How often are we drawn to the sound of birds, the smell of freshly cut grass, the glint of sunshine on water? Forest bathing is this re-connection. Being outside and being aware of the Nature around us is the starting point. That could mean, for you, sitting in a park, a garden, on a balcony…. Or it could mean heading out into the woods, the fields, the wilderness. It’s not about striding purposefully through Nature, but ‘being’. It’s a slowing down and a connection to all our senses, a re-connection to life.

How to connect

So, how do we start to connect? Each of us, as individuals, will have different needs. For some, relaxation and calm comes from sitting with a cup of tea in the garden, listening to the birds. For others, it might be gardening, feeling the earth between our fingers, the joy of seeds germinated, plants thriving. For another person it might be noticing the changing seasons in the woods, touching the bark of a gnarled, old tree or dipping a hand into the water of a woodland stream. We all have something to which we might be drawn. The important thing is to become aware of that draw and take time to stop, smell the scents of Nature, hear the sounds, feel the sun, the breeze, the rain, the dew. Stop and breathe.

In that oasis of still we begin to calm. Our breathing becomes slower. Our heartbeat steadies. We return to a simpler time, a slower pace, a more connected way of being. We are no longer fleeing from seen or unseen danger, but at one with the natural world, at one with a simpler, safer way of being. Over time, research has shown, our blood pressure can lower, our immune system rally, our emotional wellbeing return to a place of calm. And all these physical signals show our minds that we are safe. The fight or flight response can stand down.

Begin connecting

How does that sound to you? Is it something that you might begin to put into place? Even if you feel that you don’t need therapy right now, the connection to Nature is something that is available to all of us. It can make a difference, here and now. And it’s free! Just imagine how it would feel in your life if you began to make the connection that felt right for you. If just looking at pictures or videos of Nature can reduce Anxiety then how much stronger will the effect of the real thing be?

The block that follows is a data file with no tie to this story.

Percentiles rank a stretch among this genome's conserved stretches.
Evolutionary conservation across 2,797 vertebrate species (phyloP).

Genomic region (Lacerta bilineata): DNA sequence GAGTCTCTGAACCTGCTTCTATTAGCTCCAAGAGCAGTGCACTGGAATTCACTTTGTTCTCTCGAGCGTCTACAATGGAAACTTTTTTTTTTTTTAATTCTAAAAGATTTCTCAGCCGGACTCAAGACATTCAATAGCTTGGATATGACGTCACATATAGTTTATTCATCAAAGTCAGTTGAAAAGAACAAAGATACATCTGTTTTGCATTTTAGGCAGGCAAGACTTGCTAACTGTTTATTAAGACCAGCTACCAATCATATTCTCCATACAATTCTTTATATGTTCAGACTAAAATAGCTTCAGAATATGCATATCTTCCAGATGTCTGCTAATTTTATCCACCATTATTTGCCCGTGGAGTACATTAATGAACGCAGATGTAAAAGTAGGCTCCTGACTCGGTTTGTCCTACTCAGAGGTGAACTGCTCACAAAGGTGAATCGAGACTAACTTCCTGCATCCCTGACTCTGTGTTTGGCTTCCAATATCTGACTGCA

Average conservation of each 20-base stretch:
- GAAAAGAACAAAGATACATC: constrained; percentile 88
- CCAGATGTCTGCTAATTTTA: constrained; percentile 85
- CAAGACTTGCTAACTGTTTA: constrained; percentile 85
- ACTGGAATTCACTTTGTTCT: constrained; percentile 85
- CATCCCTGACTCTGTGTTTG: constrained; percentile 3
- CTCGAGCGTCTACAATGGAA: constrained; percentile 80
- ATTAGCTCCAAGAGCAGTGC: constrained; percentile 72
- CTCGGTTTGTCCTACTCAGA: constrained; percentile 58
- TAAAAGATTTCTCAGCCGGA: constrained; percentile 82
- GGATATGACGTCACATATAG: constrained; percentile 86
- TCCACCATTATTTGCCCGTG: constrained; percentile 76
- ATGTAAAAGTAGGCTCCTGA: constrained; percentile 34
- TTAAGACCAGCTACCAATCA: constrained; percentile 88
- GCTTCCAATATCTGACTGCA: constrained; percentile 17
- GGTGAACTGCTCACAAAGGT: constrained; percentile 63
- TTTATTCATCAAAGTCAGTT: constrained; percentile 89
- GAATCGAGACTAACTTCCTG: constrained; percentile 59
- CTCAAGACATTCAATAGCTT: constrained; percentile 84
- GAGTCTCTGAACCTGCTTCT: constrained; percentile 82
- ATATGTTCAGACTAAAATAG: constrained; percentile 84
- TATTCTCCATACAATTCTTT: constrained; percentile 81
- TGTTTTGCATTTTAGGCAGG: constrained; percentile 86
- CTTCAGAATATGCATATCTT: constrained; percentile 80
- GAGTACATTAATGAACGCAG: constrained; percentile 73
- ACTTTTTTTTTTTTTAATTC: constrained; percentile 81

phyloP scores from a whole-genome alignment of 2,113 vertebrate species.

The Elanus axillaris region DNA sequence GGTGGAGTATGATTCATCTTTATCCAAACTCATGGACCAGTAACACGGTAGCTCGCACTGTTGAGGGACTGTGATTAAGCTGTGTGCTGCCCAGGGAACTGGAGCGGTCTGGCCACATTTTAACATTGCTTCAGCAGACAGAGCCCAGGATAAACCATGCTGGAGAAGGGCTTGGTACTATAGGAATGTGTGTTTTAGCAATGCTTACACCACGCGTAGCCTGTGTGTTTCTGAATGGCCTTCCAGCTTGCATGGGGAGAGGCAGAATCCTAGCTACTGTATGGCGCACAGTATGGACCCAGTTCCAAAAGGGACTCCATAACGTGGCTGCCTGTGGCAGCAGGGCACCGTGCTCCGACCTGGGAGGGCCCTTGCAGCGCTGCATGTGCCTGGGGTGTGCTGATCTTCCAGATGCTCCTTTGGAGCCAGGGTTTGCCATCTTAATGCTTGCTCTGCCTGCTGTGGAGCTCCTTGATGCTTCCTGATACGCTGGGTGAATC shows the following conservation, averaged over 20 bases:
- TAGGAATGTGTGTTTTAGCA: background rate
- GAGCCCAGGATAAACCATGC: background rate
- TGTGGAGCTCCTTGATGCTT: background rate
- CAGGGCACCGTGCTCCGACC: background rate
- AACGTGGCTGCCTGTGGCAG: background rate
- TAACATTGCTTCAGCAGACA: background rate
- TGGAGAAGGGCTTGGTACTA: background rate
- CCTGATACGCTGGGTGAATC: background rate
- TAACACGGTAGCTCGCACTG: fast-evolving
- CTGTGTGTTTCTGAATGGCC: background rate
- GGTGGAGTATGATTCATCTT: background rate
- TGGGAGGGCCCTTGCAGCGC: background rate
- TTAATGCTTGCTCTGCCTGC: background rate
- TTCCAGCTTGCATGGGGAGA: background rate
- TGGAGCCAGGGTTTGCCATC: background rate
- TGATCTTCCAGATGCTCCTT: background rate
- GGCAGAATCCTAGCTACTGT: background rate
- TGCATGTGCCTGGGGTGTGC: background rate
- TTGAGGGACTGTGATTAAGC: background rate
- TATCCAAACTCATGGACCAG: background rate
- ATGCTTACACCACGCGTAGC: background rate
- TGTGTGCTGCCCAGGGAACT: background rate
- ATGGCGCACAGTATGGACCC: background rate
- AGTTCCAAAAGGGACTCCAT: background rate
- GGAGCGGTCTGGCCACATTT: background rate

You just need to begin. Today. And whether that’s standing outside your front door listening to the sound of the breeze or going for a walk…or something else… doesn’t matter. The more you do, the more you’ll want to. Having a system of connection that feels right will create, moment by moment, day by day, an environment of safety in which you feel better in yourself.

But it’s a pandemic…

Yes. Sometimes there is real or potential danger in our lives. The pandemic is something that is a threat potentially. It has touched so many of us in ways that we could never have imagined. And yet, when we reflect, life has always been out of our control. It has just felt as though we had some say in things. We have never known whether we might become ill or be in an accident. Things haven’t really changed, it just feels a bit more intense because it’s a new situation, uncertain. So, bearing that in mind, why not do everything within our power to help ourselves? As part of that we can make a positive choice to do all we can to connect with those things which have been proven to help. Being in Nature helps. Connecting, with all our senses, to those simple pleasures of plants, trees, water, wildlife, weather…in a way that’s slower, simpler…bathes us in feelings of content, calm, clarity. We are in the moment. Safe.

It’s worth trying it for yourself. And if you still don’t feel quite right then help is out there. Here at the QCHPA there are therapists experienced in working to help clients be free of the fears, anxieties and limiting beliefs which have entered their lives. Many of us use self-care, connection to Nature as part of that work and you might like to get in touch and have a chat. You are not alone.